We'd be very happy to see another couple of projects come online, because this is extremely important for national security and for the economy as well. I mean, if you think about it, Ryan, if you've got a billion dollars of rare earth materials, that translates into a trillion dollars or I should say trillions of dollars of finished product. So you've got a magnet in your phone there that's worth a couple of dollars and the cell phone's a thousand dollars. And electric vehicles and defense applications even more.
Yeah, everyone has one of these iPhones now, and there's tremendous amounts of rare earth on the circuit boards here. And I think people take it for granted that that supply chain is not secure right now. So one question for you, there's talk of this maybe medium term to longterm, but there's talk about mining in space. Do you think that's a feasible option in the longterm, medium term? What are your thoughts on that?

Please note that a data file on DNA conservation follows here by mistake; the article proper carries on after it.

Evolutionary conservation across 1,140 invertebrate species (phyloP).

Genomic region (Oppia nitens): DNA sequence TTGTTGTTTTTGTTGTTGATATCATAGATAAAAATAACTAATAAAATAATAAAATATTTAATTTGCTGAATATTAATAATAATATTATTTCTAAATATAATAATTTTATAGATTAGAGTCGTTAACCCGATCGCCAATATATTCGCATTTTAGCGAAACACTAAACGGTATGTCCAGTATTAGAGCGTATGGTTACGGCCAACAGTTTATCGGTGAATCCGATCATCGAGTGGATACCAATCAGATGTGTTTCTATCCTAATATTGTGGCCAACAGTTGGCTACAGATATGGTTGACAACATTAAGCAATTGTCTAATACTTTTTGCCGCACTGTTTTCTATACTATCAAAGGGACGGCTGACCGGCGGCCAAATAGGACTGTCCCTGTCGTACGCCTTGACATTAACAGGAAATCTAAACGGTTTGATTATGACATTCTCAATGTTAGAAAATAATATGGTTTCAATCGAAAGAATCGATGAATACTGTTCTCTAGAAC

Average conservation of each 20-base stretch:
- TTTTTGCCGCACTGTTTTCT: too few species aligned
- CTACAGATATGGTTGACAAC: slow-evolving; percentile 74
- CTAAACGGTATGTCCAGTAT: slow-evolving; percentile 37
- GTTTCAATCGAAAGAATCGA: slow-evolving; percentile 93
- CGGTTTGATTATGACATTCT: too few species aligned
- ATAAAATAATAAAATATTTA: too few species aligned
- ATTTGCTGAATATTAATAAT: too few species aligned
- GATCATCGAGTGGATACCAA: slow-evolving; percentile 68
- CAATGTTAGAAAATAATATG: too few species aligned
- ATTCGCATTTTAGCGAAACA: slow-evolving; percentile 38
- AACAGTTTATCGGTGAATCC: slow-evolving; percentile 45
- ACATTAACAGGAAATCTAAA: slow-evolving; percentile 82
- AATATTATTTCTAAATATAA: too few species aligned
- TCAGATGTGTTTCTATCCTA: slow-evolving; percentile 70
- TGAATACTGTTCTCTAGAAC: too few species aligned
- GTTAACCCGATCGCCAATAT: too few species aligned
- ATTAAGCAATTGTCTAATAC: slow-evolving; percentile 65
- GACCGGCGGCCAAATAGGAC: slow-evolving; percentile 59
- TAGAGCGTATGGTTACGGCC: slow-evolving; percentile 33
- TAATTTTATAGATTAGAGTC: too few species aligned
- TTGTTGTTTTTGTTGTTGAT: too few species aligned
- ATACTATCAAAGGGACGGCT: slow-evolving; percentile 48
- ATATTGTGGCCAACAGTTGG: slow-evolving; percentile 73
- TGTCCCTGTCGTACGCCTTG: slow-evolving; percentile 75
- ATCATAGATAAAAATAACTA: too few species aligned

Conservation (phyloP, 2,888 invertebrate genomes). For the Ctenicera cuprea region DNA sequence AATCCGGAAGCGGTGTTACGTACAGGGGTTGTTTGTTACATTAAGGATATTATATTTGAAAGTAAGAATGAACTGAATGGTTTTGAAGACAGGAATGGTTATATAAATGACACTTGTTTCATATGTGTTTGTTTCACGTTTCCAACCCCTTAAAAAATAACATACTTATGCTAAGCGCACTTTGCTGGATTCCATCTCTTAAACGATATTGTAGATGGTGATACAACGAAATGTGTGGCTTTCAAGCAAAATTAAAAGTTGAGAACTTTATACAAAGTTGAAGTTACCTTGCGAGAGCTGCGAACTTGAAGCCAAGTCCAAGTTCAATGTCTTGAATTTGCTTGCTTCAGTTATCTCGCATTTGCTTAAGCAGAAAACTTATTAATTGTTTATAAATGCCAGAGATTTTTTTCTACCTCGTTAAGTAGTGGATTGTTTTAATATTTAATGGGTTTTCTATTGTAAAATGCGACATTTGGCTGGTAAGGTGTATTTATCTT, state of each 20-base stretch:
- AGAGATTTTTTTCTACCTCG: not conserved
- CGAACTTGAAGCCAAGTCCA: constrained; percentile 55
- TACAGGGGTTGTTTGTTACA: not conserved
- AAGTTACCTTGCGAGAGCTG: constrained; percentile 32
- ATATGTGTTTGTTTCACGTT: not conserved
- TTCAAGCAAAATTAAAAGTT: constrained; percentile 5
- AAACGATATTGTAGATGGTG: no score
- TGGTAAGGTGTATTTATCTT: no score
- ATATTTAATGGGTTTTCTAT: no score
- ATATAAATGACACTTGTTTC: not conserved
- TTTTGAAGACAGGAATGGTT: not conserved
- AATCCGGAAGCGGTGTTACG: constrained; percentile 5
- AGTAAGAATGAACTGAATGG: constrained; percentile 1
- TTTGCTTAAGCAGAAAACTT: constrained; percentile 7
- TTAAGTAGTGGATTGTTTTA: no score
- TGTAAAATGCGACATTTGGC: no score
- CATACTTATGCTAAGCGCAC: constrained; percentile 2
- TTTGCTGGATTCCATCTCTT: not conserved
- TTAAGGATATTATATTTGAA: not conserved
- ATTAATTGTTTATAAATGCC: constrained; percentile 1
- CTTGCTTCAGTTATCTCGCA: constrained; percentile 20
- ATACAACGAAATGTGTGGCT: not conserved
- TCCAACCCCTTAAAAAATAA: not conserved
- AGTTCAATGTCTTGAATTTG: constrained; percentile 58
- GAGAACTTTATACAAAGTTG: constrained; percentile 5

No, that's just ridiculous. I mean, we're trying to find ways to make mining on earth economically viable. I think the cost of going up to space would be more than what our capex will be bringing our entire project into production. I mean, we've got about a 350 to $400 million capex to bring 130 year mine life into production. I'm not an aerospace expert, but I think sending a rocket, building a rocket ship and sending it up, I think maybe on the fuel alone, you could bring a couple of projects into production. So unless we have a fortunate situation or an asteroid lands on earth, and fortunate if it lands somewhere where we don't care, I don't see how that happens. And if it's big enough, it's a problem as well. It's nonsense. And even, options aside of the deep sea mining for rare earths, I mean, you've got all sorts of environmental issues around that as well. I think we need to look at projects that we can bring online, that can be done so in an economic way, that can be done so in an environmentally responsible way.